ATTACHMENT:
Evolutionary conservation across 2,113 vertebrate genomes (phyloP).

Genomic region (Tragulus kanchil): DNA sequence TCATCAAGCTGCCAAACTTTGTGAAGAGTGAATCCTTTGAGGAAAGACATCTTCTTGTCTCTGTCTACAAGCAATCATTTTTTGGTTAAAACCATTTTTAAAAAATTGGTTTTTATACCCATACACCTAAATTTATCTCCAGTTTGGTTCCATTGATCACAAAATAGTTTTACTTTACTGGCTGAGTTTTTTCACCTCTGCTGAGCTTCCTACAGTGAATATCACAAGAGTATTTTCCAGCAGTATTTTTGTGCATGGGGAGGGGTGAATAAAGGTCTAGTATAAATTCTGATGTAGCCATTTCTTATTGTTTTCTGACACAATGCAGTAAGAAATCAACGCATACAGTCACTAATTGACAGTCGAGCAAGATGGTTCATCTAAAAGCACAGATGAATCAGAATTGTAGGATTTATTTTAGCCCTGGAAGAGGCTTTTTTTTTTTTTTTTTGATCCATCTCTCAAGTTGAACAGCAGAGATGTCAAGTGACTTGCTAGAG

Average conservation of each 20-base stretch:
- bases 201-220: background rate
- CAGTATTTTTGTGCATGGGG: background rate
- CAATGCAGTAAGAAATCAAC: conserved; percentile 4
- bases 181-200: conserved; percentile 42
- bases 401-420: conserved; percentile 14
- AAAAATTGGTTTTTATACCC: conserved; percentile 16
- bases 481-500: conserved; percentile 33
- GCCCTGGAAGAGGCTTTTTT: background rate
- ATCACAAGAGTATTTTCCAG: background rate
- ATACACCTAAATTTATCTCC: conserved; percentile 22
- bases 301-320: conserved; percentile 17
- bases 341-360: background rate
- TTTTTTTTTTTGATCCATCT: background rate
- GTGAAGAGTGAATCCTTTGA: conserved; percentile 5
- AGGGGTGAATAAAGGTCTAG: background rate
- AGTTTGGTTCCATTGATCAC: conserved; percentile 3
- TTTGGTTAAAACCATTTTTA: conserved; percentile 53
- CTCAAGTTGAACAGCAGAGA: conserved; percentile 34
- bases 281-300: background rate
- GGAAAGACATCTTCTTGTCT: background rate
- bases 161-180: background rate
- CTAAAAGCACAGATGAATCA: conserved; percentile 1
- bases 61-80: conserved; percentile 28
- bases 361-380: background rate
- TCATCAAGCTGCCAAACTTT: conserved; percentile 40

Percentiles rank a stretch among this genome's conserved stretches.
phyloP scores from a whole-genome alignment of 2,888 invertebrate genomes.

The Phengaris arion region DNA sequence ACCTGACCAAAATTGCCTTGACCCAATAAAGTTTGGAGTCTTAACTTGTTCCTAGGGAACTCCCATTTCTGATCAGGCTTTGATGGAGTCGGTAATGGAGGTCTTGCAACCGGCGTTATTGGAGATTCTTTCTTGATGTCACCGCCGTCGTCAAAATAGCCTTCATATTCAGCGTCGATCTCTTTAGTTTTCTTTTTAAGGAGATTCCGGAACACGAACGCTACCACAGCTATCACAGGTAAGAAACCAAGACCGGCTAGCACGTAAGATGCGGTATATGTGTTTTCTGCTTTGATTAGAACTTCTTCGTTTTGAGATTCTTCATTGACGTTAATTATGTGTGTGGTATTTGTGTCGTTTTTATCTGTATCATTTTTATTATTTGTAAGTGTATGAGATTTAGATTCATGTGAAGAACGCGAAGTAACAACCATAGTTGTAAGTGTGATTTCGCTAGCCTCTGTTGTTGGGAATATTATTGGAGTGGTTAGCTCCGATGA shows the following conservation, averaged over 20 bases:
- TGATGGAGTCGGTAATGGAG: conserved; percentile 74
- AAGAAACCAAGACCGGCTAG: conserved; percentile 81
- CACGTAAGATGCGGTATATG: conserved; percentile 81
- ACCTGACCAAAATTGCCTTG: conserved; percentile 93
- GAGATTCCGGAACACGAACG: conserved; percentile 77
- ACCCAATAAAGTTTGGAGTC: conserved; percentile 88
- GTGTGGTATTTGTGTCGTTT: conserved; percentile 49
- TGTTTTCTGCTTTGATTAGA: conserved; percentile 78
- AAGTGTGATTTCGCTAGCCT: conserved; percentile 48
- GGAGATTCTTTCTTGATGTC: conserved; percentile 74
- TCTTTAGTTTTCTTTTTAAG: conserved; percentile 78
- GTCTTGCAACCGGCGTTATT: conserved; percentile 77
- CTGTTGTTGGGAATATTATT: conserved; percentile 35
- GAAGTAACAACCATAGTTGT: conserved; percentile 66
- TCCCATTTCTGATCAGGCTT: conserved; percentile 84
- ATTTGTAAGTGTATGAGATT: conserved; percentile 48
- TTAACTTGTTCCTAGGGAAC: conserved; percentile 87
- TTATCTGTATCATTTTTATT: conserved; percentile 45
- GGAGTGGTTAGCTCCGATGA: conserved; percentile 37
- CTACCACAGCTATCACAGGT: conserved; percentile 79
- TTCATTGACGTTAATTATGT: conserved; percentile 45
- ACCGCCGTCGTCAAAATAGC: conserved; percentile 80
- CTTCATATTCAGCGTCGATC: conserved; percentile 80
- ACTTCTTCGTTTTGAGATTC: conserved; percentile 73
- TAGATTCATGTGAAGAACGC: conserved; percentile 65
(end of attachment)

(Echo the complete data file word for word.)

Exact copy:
Evolutionary conservation across 2,113 vertebrate genomes (phyloP).

Genomic region (Tragulus kanchil): DNA sequence TCATCAAGCTGCCAAACTTTGTGAAGAGTGAATCCTTTGAGGAAAGACATCTTCTTGTCTCTGTCTACAAGCAATCATTTTTTGGTTAAAACCATTTTTAAAAAATTGGTTTTTATACCCATACACCTAAATTTATCTCCAGTTTGGTTCCATTGATCACAAAATAGTTTTACTTTACTGGCTGAGTTTTTTCACCTCTGCTGAGCTTCCTACAGTGAATATCACAAGAGTATTTTCCAGCAGTATTTTTGTGCATGGGGAGGGGTGAATAAAGGTCTAGTATAAATTCTGATGTAGCCATTTCTTATTGTTTTCTGACACAATGCAGTAAGAAATCAACGCATACAGTCACTAATTGACAGTCGAGCAAGATGGTTCATCTAAAAGCACAGATGAATCAGAATTGTAGGATTTATTTTAGCCCTGGAAGAGGCTTTTTTTTTTTTTTTTTGATCCATCTCTCAAGTTGAACAGCAGAGATGTCAAGTGACTTGCTAGAG

Average conservation of each 20-base stretch:
- bases 201-220: background rate
- CAGTATTTTTGTGCATGGGG: background rate
- CAATGCAGTAAGAAATCAAC: conserved; percentile 4
- bases 181-200: conserved; percentile 42
- bases 401-420: conserved; percentile 14
- AAAAATTGGTTTTTATACCC: conserved; percentile 16
- bases 481-500: conserved; percentile 33
- GCCCTGGAAGAGGCTTTTTT: background rate
- ATCACAAGAGTATTTTCCAG: background rate
- ATACACCTAAATTTATCTCC: conserved; percentile 22
- bases 301-320: conserved; percentile 17
- bases 341-360: background rate
- TTTTTTTTTTTGATCCATCT: background rate
- GTGAAGAGTGAATCCTTTGA: conserved; percentile 5
- AGGGGTGAATAAAGGTCTAG: background rate
- AGTTTGGTTCCATTGATCAC: conserved; percentile 3
- TTTGGTTAAAACCATTTTTA: conserved; percentile 53
- CTCAAGTTGAACAGCAGAGA: conserved; percentile 34
- bases 281-300: background rate
- GGAAAGACATCTTCTTGTCT: background rate
- bases 161-180: background rate
- CTAAAAGCACAGATGAATCA: conserved; percentile 1
- bases 61-80: conserved; percentile 28
- bases 361-380: background rate
- TCATCAAGCTGCCAAACTTT: conserved; percentile 40

Percentiles rank a stretch among this genome's conserved stretches.
phyloP scores from a whole-genome alignment of 2,888 invertebrate genomes.

The Phengaris arion region DNA sequence ACCTGACCAAAATTGCCTTGACCCAATAAAGTTTGGAGTCTTAACTTGTTCCTAGGGAACTCCCATTTCTGATCAGGCTTTGATGGAGTCGGTAATGGAGGTCTTGCAACCGGCGTTATTGGAGATTCTTTCTTGATGTCACCGCCGTCGTCAAAATAGCCTTCATATTCAGCGTCGATCTCTTTAGTTTTCTTTTTAAGGAGATTCCGGAACACGAACGCTACCACAGCTATCACAGGTAAGAAACCAAGACCGGCTAGCACGTAAGATGCGGTATATGTGTTTTCTGCTTTGATTAGAACTTCTTCGTTTTGAGATTCTTCATTGACGTTAATTATGTGTGTGGTATTTGTGTCGTTTTTATCTGTATCATTTTTATTATTTGTAAGTGTATGAGATTTAGATTCATGTGAAGAACGCGAAGTAACAACCATAGTTGTAAGTGTGATTTCGCTAGCCTCTGTTGTTGGGAATATTATTGGAGTGGTTAGCTCCGATGA shows the following conservation, averaged over 20 bases:
- TGATGGAGTCGGTAATGGAG: conserved; percentile 74
- AAGAAACCAAGACCGGCTAG: conserved; percentile 81
- CACGTAAGATGCGGTATATG: conserved; percentile 81
- ACCTGACCAAAATTGCCTTG: conserved; percentile 93
- GAGATTCCGGAACACGAACG: conserved; percentile 77
- ACCCAATAAAGTTTGGAGTC: conserved; percentile 88
- GTGTGGTATTTGTGTCGTTT: conserved; percentile 49
- TGTTTTCTGCTTTGATTAGA: conserved; percentile 78
- AAGTGTGATTTCGCTAGCCT: conserved; percentile 48
- GGAGATTCTTTCTTGATGTC: conserved; percentile 74
- TCTTTAGTTTTCTTTTTAAG: conserved; percentile 78
- GTCTTGCAACCGGCGTTATT: conserved; percentile 77
- CTGTTGTTGGGAATATTATT: conserved; percentile 35
- GAAGTAACAACCATAGTTGT: conserved; percentile 66
- TCCCATTTCTGATCAGGCTT: conserved; percentile 84
- ATTTGTAAGTGTATGAGATT: conserved; percentile 48
- TTAACTTGTTCCTAGGGAAC: conserved; percentile 87
- TTATCTGTATCATTTTTATT: conserved; percentile 45
- GGAGTGGTTAGCTCCGATGA: conserved; percentile 37
- CTACCACAGCTATCACAGGT: conserved; percentile 79
- TTCATTGACGTTAATTATGT: conserved; percentile 45
- ACCGCCGTCGTCAAAATAGC: conserved; percentile 80
- CTTCATATTCAGCGTCGATC: conserved; percentile 80
- ACTTCTTCGTTTTGAGATTC: conserved; percentile 73
- TAGATTCATGTGAAGAACGC: conserved; percentile 65